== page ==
However, issues related to the use of renewable energy as a foreign policy “weapon” are also raised by scholars in the field.
‘Some scholars argue it can be used, others disagree. So far this has rarely been the case in practice. But one thing is clear, renewable energy should lessen dependence between the countries making the issue of energy exports and imports less relevant. What could potentially be a risk if some countries monopolise the production of renewable energy technologies and then use them in their foreign policy is that they sell it to friends and cut supplies to foes,’ says Vakulchuk.
Geopolitics of renewable energy differ from that of oil and gas
Commenting on the findings relevant to the academic world, the authors state that they found a lack of systematic empirical, theoretical and analytical frameworks to study the phenomenon.
- Also read: Debunking renewable energy myths
‘Sometimes we see scholars resorting to the use of old frameworks applied to study the geopolitics of oil and gas. Maybe by inertia or maybe because no new analytical frameworks for renewables have been developed yet. Based on our study, we see that the geopolitics of renewables differs from that of oil and gas in many ways, says Øverland, referring to one of the tables from their article:
‘The main difference is the fear of resource scarcity which does not apply to renewables as much as it does to oil and gas. We also see that oil and gas markets revolve around issues of demand and supply, exports and imports. But for renewable energy markets the critical issues are storage, intermittency and how well infrastructure is managed. So we need new analytical approaches and frameworks to better understand the geopolitics of renewables. And this is one of our main recommendations for future research’ says Vakulchuk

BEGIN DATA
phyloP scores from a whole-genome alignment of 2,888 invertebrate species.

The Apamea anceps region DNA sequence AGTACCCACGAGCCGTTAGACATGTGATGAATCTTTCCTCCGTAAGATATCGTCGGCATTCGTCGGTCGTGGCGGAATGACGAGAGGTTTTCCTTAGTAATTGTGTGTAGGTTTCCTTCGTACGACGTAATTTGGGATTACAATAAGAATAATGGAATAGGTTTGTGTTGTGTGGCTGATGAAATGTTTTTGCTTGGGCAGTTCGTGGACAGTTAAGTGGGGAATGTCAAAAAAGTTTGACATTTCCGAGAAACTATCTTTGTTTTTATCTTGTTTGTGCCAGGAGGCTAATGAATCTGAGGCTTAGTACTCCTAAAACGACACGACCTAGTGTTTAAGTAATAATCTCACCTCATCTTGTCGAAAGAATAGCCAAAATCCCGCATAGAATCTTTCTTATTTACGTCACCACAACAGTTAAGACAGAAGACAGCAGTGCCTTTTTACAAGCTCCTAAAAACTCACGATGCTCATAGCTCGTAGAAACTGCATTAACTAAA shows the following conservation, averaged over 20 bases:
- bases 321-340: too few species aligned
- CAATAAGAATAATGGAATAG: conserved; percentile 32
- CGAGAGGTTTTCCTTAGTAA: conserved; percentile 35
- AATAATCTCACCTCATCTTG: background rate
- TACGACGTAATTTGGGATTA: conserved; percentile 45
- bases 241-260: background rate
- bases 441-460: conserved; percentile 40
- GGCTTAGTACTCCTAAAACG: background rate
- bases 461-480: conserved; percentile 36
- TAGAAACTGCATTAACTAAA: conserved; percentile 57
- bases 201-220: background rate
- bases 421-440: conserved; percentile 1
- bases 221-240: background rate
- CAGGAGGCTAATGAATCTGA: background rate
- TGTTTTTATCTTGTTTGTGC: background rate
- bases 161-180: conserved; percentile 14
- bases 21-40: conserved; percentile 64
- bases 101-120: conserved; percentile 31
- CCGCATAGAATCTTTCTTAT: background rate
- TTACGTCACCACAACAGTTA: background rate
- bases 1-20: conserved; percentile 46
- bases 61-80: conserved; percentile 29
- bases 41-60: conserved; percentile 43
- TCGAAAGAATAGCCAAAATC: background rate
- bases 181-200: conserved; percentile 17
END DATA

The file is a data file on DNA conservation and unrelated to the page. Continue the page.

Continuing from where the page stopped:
The geopolitics of renewable energy - not a new topic
Their article reviews 204 publications and ended up 15,000 words long.
‘It is so long that it can send even the most dedicated reader to sleep,’ says Indra Øverland jokingly, and adds:
‘We believe we covered all the main aspects of this issue area and if someone needs to know what the literature is saying about a specific sub-topic in this field of research, we hope our study can be helpful,’
Despite common belief, studies of renewable energy and geopolitics is not something new.
‘Over the past years, a number of scholars published on this topic and claimed they are breaking new ground and that the “geopolitics of renewables” is an entirely new topic, that hardly anything has been published on it before and that they are among the first to explore it. But we came across publications from all the way back in the 1970 and 1980s,’ says Vakulchuk.
Need for more meta reviews and meta-studies
The two authors agree that there is a great need for more review articles and meta-studies in the social sciences.
‘They can help consolidate and move forwards whole fields of research, and they also provide a useful service for other researchers. While they are common in the natural sciences and especially in medicine, they are rarer in social sciences. Without meta-studies, scholars may have a limited overview of a field and then may mistakenly claim that their research is new and ground-breaking,’ Øverland concludes.